• Separate the cyclic and noncyclic motions, such as installation displacements.
  • Distinguish between regular operating movements and upset conditions.
  • When comparisons to the manufacturer’s rated motions, be sure to distinguish between concurrent and nonconcurrent values.
  • Realistically state fatigue life requirements for the industrial bellow. Cycle life is not proportional to rated travel. Small displacement changes can result in substantial cycle life changes and vice versa.
  • Avoid large lateral offset requirements for single industrial bellows – particularly for large diameter bellows.

Exhaust Bellows

Running engines cause self vibration. Therefore, you can use the bellows to connect the exhaust gas pipes. Thus compensates for those movements and temperature differences resulting in thermal expansion. Piping expansion joint: In this application, bellows are formed in series to absorb thermal movement and vibration in piping systems that transport high-temperature media such as exhaust gases or steam. Other products and market segments use metal bellows are also used in, including medical applications like implantable drug pumps, industrial actuators, aerospace applications such as altitude sensors, and fluid management devices (accumulators, surge arresters, volume compensators, and liquid storage). Pipe bellows are also found in space applications, providing reservoirs with potable water and accumulators to collect wastewater. Read more on pump bellow connectors.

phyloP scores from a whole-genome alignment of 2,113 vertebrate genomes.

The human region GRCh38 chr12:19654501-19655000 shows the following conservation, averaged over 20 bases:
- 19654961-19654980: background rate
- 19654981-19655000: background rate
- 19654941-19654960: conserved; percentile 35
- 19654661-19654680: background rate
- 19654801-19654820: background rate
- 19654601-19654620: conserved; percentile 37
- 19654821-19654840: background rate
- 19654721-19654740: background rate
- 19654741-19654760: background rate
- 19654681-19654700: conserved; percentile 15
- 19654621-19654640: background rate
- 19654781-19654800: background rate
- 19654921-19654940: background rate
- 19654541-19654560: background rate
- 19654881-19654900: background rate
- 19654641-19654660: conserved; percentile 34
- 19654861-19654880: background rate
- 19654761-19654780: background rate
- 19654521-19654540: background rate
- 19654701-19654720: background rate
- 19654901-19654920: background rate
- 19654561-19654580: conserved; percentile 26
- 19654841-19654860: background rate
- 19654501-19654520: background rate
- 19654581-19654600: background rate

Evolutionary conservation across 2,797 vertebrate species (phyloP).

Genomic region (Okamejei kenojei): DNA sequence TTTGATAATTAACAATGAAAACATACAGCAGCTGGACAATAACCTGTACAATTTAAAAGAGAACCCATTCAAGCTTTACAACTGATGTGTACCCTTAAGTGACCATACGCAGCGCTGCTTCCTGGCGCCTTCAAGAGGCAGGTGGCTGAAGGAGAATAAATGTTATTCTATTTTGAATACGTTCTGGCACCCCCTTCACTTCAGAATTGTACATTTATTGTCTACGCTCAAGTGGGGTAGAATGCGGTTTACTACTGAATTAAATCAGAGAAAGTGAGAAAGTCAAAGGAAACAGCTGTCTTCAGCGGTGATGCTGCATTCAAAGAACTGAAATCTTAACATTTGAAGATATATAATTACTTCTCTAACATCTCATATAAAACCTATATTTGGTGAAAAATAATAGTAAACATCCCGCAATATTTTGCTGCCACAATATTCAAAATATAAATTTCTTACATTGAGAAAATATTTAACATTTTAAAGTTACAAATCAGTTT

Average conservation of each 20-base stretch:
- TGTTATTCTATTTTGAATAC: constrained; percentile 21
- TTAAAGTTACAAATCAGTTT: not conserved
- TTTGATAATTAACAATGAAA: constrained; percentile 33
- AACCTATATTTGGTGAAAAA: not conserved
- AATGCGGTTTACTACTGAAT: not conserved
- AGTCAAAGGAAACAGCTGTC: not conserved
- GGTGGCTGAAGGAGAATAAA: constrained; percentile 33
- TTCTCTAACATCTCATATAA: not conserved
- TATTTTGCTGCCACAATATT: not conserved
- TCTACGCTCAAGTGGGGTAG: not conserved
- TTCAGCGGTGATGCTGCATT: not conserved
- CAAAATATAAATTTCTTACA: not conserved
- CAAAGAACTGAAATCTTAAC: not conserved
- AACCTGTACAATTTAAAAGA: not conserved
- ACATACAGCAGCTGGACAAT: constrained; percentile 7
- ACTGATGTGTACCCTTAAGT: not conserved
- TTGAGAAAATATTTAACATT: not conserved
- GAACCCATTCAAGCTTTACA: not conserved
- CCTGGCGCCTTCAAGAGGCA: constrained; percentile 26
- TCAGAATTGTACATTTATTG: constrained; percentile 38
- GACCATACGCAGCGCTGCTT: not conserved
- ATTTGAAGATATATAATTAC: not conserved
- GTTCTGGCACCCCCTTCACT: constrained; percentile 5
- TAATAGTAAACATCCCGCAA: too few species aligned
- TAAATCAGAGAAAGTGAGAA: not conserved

Lateral Movement Flexible Bellows

Lateral movement moves perpendicular to the bellow’s longitudinal axis; it is a shearing movement of the flexible bellows with one end offset from the other, usually with the ends of the bellows remaining parallel. Thus, a single formed metal bellow expansion joint, working with shearing action, can accept a relatively limited amount of lateral movement, especially when the flow characteristics of the system demand that an inner sleeve is necessary. It is usual for more extensive lateral movement to utilize a twin bellows arrangement with an intermediate pipe between the bellows. The flexible bellows’ lateral action is taken up by an angle of the bellows in opposite directions. The amount of lateral movement available depends on the rotational movement capacity of each bellows and the distance between them. Thus, increasing the distance between the bellows increases the lateral movement capability of the flexible bellows proportionally.

Angular Movement

In particular, pinned units used in 2-pin or 3-pin arrangements can convert pipe growth into the angular rotation and control the expansion from 2 directions and in 2 planes. It is important not to confuse angular rotation with torsion. Torsion is a twisting rotational movement around the longitudinal axis; it generates undesirable shear forces within the bellows, and anyone should always avoid putting torsion on the bellows. Instead, please refer to the section about torsion.

Universal Movement

Such units usually require a lot of flexibility to absorb significant amounts of combined movements. However, this often leads to a limited pressure-containing capacity due to considerations towards the bellows’ stability.

Important to know about flexible metallic bellows and movements

You can help by telling the properties of the flexible bellow when sending an RFQ. STAMP (Size, Temperature, Application, Movement and Pressure).